This then interacts with the two forms of divergence already discussed: if these public investments are complementary with labor and capital—that is, they raise their productivities—then rich countries will have higher private returns to capital, even though they have a superabundance of private capital. If these countries have a more educated workforce (as a result of more investments by the public in human capital), the same results hold.

There is a long-standing anomaly in development economics: Why does capital seem to move from developing countries to those that are developed?29 Part of the answer lies in these complementary public investments, which increase the return to private investments.

Fixing the Problem

European-wide investment, financed by the European Investment Bank (EIB), Europe’s region-wide development bank, is a partial fix. But even though the EIB is the world’s largest multilateral lending institution, its resources are limited. What is needed is a further recapitalization of the EIB.

Some propose a related second fix: creating national development banks, whose lending for investment is off the country’s balance sheet and therefore outside the convergence criteria. But by pooling the risks of the different member countries, the EIB can obtain funds almost certainly at a lower rate than a development bank within a crisis country, and this is a major advantage. Indeed, some multinational development banks can borrow money at a rate lower than the rates at which any of their member countries can borrow.30 On the other hand, a national development bank may be able to discern among alternative SME borrowers, and thus be more effective in lending to SMEs. Some countries (such as Brazil) have found it useful to have both national and state development banks.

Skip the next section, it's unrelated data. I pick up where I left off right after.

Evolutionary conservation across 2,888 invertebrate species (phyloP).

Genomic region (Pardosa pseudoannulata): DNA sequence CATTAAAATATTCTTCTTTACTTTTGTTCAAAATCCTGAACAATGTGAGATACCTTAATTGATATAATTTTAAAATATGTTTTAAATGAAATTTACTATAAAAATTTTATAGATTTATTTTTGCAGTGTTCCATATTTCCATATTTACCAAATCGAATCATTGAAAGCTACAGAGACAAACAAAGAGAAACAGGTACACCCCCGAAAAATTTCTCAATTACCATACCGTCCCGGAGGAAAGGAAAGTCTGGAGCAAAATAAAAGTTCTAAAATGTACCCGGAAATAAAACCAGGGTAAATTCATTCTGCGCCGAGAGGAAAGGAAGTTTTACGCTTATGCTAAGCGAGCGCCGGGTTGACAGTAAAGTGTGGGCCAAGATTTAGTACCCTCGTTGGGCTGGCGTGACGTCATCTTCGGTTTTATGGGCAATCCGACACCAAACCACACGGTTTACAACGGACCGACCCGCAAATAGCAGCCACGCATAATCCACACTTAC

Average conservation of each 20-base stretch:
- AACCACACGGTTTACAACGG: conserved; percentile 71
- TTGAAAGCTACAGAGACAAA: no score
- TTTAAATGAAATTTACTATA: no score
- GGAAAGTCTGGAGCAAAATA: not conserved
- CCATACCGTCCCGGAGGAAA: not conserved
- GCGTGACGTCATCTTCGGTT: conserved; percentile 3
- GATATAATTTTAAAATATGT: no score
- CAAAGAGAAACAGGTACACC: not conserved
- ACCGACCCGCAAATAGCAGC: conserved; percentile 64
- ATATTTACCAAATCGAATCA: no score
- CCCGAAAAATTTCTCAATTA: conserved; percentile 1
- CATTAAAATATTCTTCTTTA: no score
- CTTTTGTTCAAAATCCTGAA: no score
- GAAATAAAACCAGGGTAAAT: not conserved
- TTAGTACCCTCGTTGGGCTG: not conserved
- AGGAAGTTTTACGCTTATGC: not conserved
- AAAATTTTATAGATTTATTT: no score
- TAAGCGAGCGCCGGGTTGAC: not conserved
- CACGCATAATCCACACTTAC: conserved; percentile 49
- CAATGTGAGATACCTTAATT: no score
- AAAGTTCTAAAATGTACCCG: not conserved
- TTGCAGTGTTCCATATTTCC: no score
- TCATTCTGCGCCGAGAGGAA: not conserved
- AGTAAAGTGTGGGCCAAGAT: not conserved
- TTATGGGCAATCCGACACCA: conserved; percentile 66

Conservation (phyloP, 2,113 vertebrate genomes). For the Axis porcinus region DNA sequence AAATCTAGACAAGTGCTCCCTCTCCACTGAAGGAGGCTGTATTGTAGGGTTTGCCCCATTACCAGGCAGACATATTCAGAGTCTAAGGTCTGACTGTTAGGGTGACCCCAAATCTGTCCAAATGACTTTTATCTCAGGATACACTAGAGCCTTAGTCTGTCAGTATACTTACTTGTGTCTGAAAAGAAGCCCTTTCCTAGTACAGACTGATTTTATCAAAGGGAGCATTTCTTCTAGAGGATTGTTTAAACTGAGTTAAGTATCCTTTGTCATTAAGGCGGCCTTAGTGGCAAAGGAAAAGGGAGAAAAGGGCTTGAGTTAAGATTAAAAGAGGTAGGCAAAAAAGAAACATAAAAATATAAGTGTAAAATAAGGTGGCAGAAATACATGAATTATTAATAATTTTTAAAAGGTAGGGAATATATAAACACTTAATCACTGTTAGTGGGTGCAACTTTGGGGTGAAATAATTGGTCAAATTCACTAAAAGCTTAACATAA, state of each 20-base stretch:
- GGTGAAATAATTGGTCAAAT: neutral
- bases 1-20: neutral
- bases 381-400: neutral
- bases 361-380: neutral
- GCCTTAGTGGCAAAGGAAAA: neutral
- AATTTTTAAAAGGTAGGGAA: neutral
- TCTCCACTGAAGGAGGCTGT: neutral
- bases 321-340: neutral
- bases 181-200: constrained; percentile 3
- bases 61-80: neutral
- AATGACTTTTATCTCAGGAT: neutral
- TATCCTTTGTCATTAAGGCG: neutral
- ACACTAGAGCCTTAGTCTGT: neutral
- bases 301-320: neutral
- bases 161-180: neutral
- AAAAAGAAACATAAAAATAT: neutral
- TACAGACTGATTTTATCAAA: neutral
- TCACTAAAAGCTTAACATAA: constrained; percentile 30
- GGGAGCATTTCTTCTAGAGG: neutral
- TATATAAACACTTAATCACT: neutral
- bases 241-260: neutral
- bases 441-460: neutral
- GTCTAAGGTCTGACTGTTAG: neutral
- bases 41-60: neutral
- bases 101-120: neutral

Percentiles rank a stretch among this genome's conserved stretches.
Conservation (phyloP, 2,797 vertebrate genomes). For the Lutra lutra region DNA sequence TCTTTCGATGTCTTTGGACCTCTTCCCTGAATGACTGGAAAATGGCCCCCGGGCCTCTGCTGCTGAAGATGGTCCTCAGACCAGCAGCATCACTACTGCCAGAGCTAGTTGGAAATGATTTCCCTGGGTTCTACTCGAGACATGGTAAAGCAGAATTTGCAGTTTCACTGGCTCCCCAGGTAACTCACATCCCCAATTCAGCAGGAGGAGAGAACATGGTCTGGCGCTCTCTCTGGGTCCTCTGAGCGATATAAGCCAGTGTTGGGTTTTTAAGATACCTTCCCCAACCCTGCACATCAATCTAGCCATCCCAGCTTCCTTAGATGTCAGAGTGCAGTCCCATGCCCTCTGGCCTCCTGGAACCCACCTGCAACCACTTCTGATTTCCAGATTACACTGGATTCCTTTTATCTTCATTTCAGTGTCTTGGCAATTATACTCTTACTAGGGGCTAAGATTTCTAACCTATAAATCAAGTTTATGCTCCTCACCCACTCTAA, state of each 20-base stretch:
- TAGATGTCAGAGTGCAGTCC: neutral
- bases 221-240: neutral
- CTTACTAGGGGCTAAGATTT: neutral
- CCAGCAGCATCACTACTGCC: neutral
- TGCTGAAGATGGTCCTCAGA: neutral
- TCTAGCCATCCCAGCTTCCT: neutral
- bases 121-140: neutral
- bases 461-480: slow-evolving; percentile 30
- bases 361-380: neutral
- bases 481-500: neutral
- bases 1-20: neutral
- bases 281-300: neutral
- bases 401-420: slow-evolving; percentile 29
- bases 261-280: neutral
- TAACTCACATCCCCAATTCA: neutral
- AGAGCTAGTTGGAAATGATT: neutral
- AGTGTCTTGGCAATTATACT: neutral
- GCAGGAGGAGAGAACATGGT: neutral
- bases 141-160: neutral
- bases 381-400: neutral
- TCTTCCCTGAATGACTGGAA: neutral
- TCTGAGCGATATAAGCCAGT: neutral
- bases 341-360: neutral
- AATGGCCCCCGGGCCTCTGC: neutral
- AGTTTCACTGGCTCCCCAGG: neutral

More broadly, limits on deficits should be revised to distinguish between consumption and investment expenditures, and to allow countries to borrow beyond the 3 percent limit for investment.31 After all, we have noted, such investments increase the economic strength of the country.


Contrary to the presumption in standard theory, countries do not necessarily naturally converge in technology (knowledge).32 The leading countries remain the leaders. East Asia is the exception, but countries in this region achieved convergence through active government policies, called industrial policies. They realized that what separates more advanced countries from the less advanced is a gap in knowledge, and knowledge does not, on its own, flow freely.33 Markets in knowledge are not well described by the standard economic model; economies in which knowledge is important are not, in general, efficient: markets invest too little, and often in the wrong direction.34 And, markets, on their own, do not necessarily eliminate the knowledge gap.